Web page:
This past weekend, twenty-one 2020 presidential candidates visited our state for the South Carolina Democratic Party’s annual convention. As an educator and community leader, I listened for the candidate with the right solution to provide our state’s children with the best, high-quality educational opportunities.
Providing and promoting innovative and equitable education for our next generation of leaders will be a contributing factor to the success or failure of any economic plan, immigration policy, health care reform, or climate change proposal. The candidate who gets my vote must support increasing our public school options through traditional and charter public schools and cannot be indifferent to maintaining that support — or worse, concoct strategies to roll back that progress.
Public charters have opened doors for millions, especially children of color, who might not have otherwise had the opportunity to learn. According to a recent survey from Democrats for Education Reform, more than 50 percent of Black and Hispanic Democratic voters support charter schools. Instead of calling for limits on families’ choices, those vying for the highest office in the land must listen to these communities. Families of color know what’s best for their children — not policymakers who may have never even set foot in a public charter school where kids are thriving.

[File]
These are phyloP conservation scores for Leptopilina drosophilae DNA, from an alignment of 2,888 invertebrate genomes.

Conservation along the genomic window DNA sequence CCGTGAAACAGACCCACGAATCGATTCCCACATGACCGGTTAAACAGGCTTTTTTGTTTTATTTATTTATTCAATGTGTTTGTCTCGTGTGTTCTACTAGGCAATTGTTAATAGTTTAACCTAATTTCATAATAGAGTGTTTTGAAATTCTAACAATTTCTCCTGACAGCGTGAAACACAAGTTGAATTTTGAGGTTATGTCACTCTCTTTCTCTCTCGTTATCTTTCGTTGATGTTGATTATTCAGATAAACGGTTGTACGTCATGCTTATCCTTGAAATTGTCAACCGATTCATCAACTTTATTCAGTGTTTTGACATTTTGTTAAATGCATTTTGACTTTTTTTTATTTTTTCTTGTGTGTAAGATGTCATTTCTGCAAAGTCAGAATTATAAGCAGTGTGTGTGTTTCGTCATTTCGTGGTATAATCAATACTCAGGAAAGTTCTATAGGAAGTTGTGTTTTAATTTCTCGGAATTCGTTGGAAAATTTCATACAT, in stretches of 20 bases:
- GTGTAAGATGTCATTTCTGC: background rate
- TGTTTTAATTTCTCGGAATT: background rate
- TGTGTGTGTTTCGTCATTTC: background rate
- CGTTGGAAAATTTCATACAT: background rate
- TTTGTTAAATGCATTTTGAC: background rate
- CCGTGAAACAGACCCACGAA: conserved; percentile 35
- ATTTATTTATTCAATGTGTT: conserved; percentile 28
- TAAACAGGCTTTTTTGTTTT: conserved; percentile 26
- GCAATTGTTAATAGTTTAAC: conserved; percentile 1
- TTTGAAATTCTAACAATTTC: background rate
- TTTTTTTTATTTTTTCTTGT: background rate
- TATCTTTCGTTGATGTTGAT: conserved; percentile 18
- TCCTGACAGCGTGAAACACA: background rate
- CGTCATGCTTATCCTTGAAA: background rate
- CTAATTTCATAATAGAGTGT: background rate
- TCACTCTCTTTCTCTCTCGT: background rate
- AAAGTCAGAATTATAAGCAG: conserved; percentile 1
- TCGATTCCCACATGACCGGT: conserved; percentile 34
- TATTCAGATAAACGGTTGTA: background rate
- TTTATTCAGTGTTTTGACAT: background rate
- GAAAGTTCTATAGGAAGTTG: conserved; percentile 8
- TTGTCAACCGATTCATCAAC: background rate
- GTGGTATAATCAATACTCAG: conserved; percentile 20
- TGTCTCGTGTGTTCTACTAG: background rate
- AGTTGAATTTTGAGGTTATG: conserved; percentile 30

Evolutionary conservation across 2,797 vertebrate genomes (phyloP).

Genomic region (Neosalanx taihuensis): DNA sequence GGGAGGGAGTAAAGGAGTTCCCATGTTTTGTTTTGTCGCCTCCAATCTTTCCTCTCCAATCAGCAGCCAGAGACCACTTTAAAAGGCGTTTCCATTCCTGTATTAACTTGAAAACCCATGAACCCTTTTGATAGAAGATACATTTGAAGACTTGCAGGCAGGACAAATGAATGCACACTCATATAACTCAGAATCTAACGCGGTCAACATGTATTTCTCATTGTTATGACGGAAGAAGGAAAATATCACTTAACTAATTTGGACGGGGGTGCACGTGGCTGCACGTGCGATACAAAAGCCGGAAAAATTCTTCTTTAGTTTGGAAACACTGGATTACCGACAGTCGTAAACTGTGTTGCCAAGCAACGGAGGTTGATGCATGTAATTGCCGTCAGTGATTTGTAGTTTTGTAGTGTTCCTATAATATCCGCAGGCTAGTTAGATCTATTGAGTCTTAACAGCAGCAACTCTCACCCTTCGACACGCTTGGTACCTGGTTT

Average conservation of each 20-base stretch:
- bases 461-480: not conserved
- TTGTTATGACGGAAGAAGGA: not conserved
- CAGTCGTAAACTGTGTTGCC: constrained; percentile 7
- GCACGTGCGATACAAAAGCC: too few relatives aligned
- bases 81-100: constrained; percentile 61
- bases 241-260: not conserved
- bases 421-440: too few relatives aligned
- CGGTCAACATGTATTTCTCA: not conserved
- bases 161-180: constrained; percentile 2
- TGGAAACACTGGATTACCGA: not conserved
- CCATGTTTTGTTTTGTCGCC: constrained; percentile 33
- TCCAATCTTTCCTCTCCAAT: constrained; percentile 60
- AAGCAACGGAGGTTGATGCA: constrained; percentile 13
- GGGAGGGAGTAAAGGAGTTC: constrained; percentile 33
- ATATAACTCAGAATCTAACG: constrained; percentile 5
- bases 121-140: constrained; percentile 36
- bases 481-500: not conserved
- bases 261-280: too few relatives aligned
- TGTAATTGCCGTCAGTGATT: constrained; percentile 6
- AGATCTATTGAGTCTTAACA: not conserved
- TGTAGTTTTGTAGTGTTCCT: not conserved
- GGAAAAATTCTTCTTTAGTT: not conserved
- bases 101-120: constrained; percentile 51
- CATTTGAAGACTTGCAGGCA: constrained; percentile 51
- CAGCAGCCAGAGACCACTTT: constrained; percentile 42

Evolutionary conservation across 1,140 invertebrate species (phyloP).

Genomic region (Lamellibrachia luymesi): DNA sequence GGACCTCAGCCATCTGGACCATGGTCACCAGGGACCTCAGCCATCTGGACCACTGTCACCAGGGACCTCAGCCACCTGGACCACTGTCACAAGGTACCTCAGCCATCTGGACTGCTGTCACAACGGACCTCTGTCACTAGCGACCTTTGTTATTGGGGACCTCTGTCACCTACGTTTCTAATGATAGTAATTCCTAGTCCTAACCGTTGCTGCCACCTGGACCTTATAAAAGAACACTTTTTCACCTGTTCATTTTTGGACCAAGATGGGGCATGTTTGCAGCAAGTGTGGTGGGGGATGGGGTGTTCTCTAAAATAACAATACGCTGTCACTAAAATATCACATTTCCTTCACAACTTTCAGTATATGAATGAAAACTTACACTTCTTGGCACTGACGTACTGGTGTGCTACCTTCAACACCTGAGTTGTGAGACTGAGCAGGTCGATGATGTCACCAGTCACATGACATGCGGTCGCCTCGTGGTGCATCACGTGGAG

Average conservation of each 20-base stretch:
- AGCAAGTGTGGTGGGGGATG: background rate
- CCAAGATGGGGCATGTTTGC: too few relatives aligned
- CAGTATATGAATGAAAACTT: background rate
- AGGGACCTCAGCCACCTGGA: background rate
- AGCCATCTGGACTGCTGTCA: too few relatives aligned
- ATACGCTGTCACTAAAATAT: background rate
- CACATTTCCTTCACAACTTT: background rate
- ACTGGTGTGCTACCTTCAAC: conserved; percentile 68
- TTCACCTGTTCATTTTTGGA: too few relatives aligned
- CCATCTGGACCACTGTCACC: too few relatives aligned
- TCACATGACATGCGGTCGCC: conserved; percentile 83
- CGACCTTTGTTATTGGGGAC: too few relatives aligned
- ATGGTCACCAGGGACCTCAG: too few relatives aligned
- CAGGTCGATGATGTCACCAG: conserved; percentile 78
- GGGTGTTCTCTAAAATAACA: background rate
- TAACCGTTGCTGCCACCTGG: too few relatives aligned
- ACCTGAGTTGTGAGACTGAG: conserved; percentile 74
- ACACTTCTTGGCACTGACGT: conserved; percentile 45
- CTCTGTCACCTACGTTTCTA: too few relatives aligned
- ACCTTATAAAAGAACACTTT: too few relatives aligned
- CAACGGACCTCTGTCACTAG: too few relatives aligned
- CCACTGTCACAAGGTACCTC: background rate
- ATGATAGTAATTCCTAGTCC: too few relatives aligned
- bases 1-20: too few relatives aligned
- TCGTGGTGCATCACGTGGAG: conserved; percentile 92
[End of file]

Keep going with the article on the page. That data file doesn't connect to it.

South Carolina’s children in particular have so much to gain — or lose — from the leader we choose in 2020. In 77 schools across the Palmetto State, more than 35,000 students are getting the opportunities that used to only be available to a privileged few. Imagine how many more of our state’s 800,000 school-aged children want those same opportunities but are wait-listed or live in communities where a new public charter school can’t open because of a lack of funding? Our leaders — especially those aiming for the White House — must ensure that none of our kids are left wanting and waiting.
One candidate in particular, Sen. Bernie Sanders, champions wrong-headed policies on charter schools that perpetuate misperceptions about support among Democrats and families of color for these schools that don’t square with the realities we see with our own eyes. Instead of listening to teachers, students, and families who want more public educational opportunities, Sen. Sanders calls for less. The Vermont senator would impose a moratorium on new public charter schools because he claims they don’t operate with “transparency and accountability” and an outright ban for-profit charters. First of all, there are zero for-profit charters in South Carolina because all public charter schools are required by law to be nonprofit. Secondly, these same public charters must follow state ethics laws, file 990’s with the IRS, and make these filings available to the public. Sen. Sanders’ attacks and mischaracterizations aren’t even relevant to our education conversation in South Carolina.
While Sen. Sanders is the most vocal opponent of limiting public education options for our children, it’s up to each of the 2020 presidential candidates to clearly demonstrate a commitment to high-quality education and the role they must play as president to push policies that secure it.
The estimated 5 million children in the U.S. who want to attend a charter school — but no spaces are available to them — need our next president to be an advocate of more high-quality public education options, not less. We can’t lower that standard for any presidential candidate because our children deserve that and more.